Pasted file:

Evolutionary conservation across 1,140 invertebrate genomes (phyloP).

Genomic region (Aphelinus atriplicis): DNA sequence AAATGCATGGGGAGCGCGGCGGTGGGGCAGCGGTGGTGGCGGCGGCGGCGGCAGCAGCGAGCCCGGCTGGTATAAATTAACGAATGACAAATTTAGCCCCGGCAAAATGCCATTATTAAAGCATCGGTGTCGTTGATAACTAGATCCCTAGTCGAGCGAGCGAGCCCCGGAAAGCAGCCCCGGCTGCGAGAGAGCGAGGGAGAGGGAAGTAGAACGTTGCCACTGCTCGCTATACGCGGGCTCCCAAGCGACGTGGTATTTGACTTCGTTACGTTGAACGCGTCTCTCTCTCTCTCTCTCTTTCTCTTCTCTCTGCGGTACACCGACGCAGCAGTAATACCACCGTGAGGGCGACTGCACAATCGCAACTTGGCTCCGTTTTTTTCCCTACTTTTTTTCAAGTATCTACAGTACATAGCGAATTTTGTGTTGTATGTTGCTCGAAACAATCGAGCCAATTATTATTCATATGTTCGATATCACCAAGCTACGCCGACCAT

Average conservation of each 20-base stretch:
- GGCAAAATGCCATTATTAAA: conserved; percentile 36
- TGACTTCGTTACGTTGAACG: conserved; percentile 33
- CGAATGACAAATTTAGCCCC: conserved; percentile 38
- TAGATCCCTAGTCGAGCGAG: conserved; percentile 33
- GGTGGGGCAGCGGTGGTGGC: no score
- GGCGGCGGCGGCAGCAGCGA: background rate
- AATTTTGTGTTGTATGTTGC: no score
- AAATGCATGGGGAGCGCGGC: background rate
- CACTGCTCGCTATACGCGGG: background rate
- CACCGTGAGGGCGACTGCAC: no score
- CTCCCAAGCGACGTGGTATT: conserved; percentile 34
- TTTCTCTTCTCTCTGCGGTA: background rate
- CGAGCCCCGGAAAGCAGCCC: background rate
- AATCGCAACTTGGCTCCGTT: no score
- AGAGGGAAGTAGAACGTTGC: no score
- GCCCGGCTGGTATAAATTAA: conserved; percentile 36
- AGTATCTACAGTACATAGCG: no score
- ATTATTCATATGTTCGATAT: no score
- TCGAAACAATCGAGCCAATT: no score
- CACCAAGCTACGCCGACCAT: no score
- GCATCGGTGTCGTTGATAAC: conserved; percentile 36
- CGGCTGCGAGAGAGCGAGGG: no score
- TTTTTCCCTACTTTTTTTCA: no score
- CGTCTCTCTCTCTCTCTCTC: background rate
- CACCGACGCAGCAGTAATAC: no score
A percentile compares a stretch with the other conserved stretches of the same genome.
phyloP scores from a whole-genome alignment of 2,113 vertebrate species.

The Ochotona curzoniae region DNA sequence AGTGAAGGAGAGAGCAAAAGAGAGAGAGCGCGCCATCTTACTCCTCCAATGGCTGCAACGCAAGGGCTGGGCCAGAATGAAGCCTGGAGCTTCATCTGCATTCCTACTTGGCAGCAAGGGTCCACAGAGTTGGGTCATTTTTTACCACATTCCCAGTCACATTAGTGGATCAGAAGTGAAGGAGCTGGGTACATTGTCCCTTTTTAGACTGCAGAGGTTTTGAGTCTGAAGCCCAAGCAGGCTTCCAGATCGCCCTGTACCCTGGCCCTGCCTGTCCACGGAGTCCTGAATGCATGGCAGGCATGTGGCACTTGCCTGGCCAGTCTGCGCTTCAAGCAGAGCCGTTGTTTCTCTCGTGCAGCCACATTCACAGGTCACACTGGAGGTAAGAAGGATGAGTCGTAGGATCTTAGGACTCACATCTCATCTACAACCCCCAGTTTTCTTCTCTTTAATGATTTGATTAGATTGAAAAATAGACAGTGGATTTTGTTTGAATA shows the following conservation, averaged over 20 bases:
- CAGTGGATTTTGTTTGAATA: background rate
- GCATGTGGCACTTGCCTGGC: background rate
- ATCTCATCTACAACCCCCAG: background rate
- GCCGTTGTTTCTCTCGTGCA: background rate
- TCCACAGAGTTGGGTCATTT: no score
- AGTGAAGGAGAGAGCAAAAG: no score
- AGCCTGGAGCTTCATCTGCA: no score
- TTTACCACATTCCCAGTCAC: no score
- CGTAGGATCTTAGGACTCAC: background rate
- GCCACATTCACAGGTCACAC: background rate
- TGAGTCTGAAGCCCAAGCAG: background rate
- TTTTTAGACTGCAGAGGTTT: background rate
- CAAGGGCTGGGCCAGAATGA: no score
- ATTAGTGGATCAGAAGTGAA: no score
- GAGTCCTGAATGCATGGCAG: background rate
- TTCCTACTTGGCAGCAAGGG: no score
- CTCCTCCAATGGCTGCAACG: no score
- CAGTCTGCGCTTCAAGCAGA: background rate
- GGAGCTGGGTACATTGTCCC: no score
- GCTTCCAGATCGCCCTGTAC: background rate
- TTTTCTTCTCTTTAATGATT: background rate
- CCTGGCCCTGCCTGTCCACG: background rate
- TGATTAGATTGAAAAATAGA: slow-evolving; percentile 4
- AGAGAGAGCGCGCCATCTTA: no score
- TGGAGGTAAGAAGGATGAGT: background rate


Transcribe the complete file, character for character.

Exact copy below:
Evolutionary conservation across 1,140 invertebrate genomes (phyloP).

Genomic region (Aphelinus atriplicis): DNA sequence AAATGCATGGGGAGCGCGGCGGTGGGGCAGCGGTGGTGGCGGCGGCGGCGGCAGCAGCGAGCCCGGCTGGTATAAATTAACGAATGACAAATTTAGCCCCGGCAAAATGCCATTATTAAAGCATCGGTGTCGTTGATAACTAGATCCCTAGTCGAGCGAGCGAGCCCCGGAAAGCAGCCCCGGCTGCGAGAGAGCGAGGGAGAGGGAAGTAGAACGTTGCCACTGCTCGCTATACGCGGGCTCCCAAGCGACGTGGTATTTGACTTCGTTACGTTGAACGCGTCTCTCTCTCTCTCTCTCTTTCTCTTCTCTCTGCGGTACACCGACGCAGCAGTAATACCACCGTGAGGGCGACTGCACAATCGCAACTTGGCTCCGTTTTTTTCCCTACTTTTTTTCAAGTATCTACAGTACATAGCGAATTTTGTGTTGTATGTTGCTCGAAACAATCGAGCCAATTATTATTCATATGTTCGATATCACCAAGCTACGCCGACCAT

Average conservation of each 20-base stretch:
- GGCAAAATGCCATTATTAAA: conserved; percentile 36
- TGACTTCGTTACGTTGAACG: conserved; percentile 33
- CGAATGACAAATTTAGCCCC: conserved; percentile 38
- TAGATCCCTAGTCGAGCGAG: conserved; percentile 33
- GGTGGGGCAGCGGTGGTGGC: no score
- GGCGGCGGCGGCAGCAGCGA: background rate
- AATTTTGTGTTGTATGTTGC: no score
- AAATGCATGGGGAGCGCGGC: background rate
- CACTGCTCGCTATACGCGGG: background rate
- CACCGTGAGGGCGACTGCAC: no score
- CTCCCAAGCGACGTGGTATT: conserved; percentile 34
- TTTCTCTTCTCTCTGCGGTA: background rate
- CGAGCCCCGGAAAGCAGCCC: background rate
- AATCGCAACTTGGCTCCGTT: no score
- AGAGGGAAGTAGAACGTTGC: no score
- GCCCGGCTGGTATAAATTAA: conserved; percentile 36
- AGTATCTACAGTACATAGCG: no score
- ATTATTCATATGTTCGATAT: no score
- TCGAAACAATCGAGCCAATT: no score
- CACCAAGCTACGCCGACCAT: no score
- GCATCGGTGTCGTTGATAAC: conserved; percentile 36
- CGGCTGCGAGAGAGCGAGGG: no score
- TTTTTCCCTACTTTTTTTCA: no score
- CGTCTCTCTCTCTCTCTCTC: background rate
- CACCGACGCAGCAGTAATAC: no score
A percentile compares a stretch with the other conserved stretches of the same genome.
phyloP scores from a whole-genome alignment of 2,113 vertebrate species.

The Ochotona curzoniae region DNA sequence AGTGAAGGAGAGAGCAAAAGAGAGAGAGCGCGCCATCTTACTCCTCCAATGGCTGCAACGCAAGGGCTGGGCCAGAATGAAGCCTGGAGCTTCATCTGCATTCCTACTTGGCAGCAAGGGTCCACAGAGTTGGGTCATTTTTTACCACATTCCCAGTCACATTAGTGGATCAGAAGTGAAGGAGCTGGGTACATTGTCCCTTTTTAGACTGCAGAGGTTTTGAGTCTGAAGCCCAAGCAGGCTTCCAGATCGCCCTGTACCCTGGCCCTGCCTGTCCACGGAGTCCTGAATGCATGGCAGGCATGTGGCACTTGCCTGGCCAGTCTGCGCTTCAAGCAGAGCCGTTGTTTCTCTCGTGCAGCCACATTCACAGGTCACACTGGAGGTAAGAAGGATGAGTCGTAGGATCTTAGGACTCACATCTCATCTACAACCCCCAGTTTTCTTCTCTTTAATGATTTGATTAGATTGAAAAATAGACAGTGGATTTTGTTTGAATA shows the following conservation, averaged over 20 bases:
- CAGTGGATTTTGTTTGAATA: background rate
- GCATGTGGCACTTGCCTGGC: background rate
- ATCTCATCTACAACCCCCAG: background rate
- GCCGTTGTTTCTCTCGTGCA: background rate
- TCCACAGAGTTGGGTCATTT: no score
- AGTGAAGGAGAGAGCAAAAG: no score
- AGCCTGGAGCTTCATCTGCA: no score
- TTTACCACATTCCCAGTCAC: no score
- CGTAGGATCTTAGGACTCAC: background rate
- GCCACATTCACAGGTCACAC: background rate
- TGAGTCTGAAGCCCAAGCAG: background rate
- TTTTTAGACTGCAGAGGTTT: background rate
- CAAGGGCTGGGCCAGAATGA: no score
- ATTAGTGGATCAGAAGTGAA: no score
- GAGTCCTGAATGCATGGCAG: background rate
- TTCCTACTTGGCAGCAAGGG: no score
- CTCCTCCAATGGCTGCAACG: no score
- CAGTCTGCGCTTCAAGCAGA: background rate
- GGAGCTGGGTACATTGTCCC: no score
- GCTTCCAGATCGCCCTGTAC: background rate
- TTTTCTTCTCTTTAATGATT: background rate
- CCTGGCCCTGCCTGTCCACG: background rate
- TGATTAGATTGAAAAATAGA: slow-evolving; percentile 4
- AGAGAGAGCGCGCCATCTTA: no score
- TGGAGGTAAGAAGGATGAGT: background rate